Cicero Senior Center
By Deborah Meyer Abbs
Instead of having to meet at a local restaurant to socialize, senior citizens in Cicero, Ill., now have a state-of-the-art senior center to congregate. Though it took some hard work: The 50-year-old building that is home to the 4,640-square-foot center was formerly a hardware store.
"Being a land-locked community [adjacent to Chicago], we were looking for a spot to put a senior center," says Dennis Raleigh, a town trustee.
To help solve the problem, the city hired Burnidge Cassell & Associates, Inc. (BCA) to see what it would take to rehab the building located on the south side of Cicero.
"When I first visited the site, it was just a raw space," says Daniel Atilano, AIA, principal at BCA who oversaw the project. The roof was exposed, and the inside was mostly wide open.
External site improvements included moving the main entrance from the front of the building to the side (for easier access), adding an entry canopy, re-roofing, installing new windows and façade restoration. The building also has all new plumbing and electricity.
The inside of the Cicero Senior Center, which opened last August, is divided into three main spaces. The full kitchen has all stainless-steel appliances with a long breakfast (or anytime) bar where seniors are offered cooking classes. Computer terminals are located on the backside of the kitchen area, making a good use of space. The large multipurpose area has a built-in full-projection screen. Seniors often gather there to hear speakers and view presentations. Exercise classes such as tai chi also take place there every day, says Susan Banks, director of senior activities. In addition to the classes, a treadmill and stationary bike also are available for use. The third common area contains a utility sink for crafts, a library, and a lot of tables and chairs where people play games or just sit and chat.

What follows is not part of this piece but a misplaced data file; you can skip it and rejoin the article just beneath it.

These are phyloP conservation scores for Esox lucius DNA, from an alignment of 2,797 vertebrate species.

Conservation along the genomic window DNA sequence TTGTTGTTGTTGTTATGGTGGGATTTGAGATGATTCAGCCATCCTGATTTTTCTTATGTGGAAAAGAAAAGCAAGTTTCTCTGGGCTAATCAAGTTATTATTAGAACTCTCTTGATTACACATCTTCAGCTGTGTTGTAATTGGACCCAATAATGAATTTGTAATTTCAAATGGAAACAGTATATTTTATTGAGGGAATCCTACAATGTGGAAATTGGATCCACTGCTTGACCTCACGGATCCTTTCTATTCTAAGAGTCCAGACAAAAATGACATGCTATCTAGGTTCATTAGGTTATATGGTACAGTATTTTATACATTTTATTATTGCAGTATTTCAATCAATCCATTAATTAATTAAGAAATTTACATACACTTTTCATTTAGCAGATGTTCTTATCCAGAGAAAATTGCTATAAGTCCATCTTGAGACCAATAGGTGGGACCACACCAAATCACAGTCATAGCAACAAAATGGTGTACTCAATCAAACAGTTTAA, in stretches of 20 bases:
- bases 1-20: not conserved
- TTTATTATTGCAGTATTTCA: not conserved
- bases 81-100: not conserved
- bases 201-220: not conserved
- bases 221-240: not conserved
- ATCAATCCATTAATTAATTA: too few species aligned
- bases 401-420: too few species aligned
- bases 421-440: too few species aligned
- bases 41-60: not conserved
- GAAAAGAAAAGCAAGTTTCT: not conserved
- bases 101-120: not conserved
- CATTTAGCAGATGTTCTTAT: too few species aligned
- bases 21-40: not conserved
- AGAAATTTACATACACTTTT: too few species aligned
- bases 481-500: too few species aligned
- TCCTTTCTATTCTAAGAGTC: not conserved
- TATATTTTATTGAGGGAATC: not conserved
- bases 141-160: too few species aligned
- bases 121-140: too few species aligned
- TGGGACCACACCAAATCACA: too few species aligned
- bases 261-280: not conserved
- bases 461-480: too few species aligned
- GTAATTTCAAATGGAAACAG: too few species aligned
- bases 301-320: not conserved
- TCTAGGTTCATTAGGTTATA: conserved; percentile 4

Spunky seniors like Helen Antczak motivated the city to transform the building that had previously housed the hardware store into the new senior center.
Antczak, who has lived in Cicero her who whole life, calls the center "just beautiful." She enjoys the cooking classes, playing Bunko and cards.
"A group of us have been playing Sixty-Five [a card game] every day since it opened," Antczak says.
Many folks besides Antczak log plenty of time at the senior center, which is open Monday to Friday from 8 a.m. to 4:00 p.m.
"We normally have between 50 to 60 people depending on what events are offered and the weather," says James Terracino, the building supervisor.
Besides the three main areas in the facility, it also has a vestibule, entryway, restrooms, storage and office space. The décor includes natural tones as well as purple and yellow.
"The really nice thing inside is that is has a lot of color, texture and patterns, and it makes you feel good," says Atilano says of the design choices.
Use of the facility is free for residents 62 and older, and the center is just part of a plethora of services offered at no cost.
"We offer free transportation to seniors seven days a week as well as free snow removal and lawn care," says Joe Pontarelli, director of senior services in Cicero, which has a population of about 86,000, with about 5,000 seniors. More than half of the senior population (around 2,900) are in Pontarelli's database, having been involved in some of events for seniors and/or used one of the services offered.
In 2002 the city received the Governor's Home Town Award in recognition of all the senior services it provides.
"Many of our senior citizens have lived here their whole lives—and put a lot into our town—so this is our way of giving something back," Raleigh says.
Prior to opening the Cicero Senior Center, the seniors shared a classroom that is attached to one of the town's three fire stations. Besides being much smaller, they had a very limited time to schedule events since the firefighters and police officers also held classes there.
"We are really grateful to BCA for all their work," Raleigh says of the senior center. "The people who use it, love it and continually thank the board for rehabbing the building and giving them their own space."
In turn, BCA says the city showed good stewardship because by reusing an existing building, the project cost was only $600,000. According to Atilano, a new building would have cost around $850,000, not including land costs.
Of course, besides cost, other benefits to "recycling" buildings are reducing waste and conserving resources. Sixty percent of landfills are made up of building construction waste, Atilano says. Using existing buildings also saves land space, plus water and sewage service is already available.
"It's ironic," Terracino says. "Senior men used to gather for coffee here when it was still a hardware store, and now it's the senior center."
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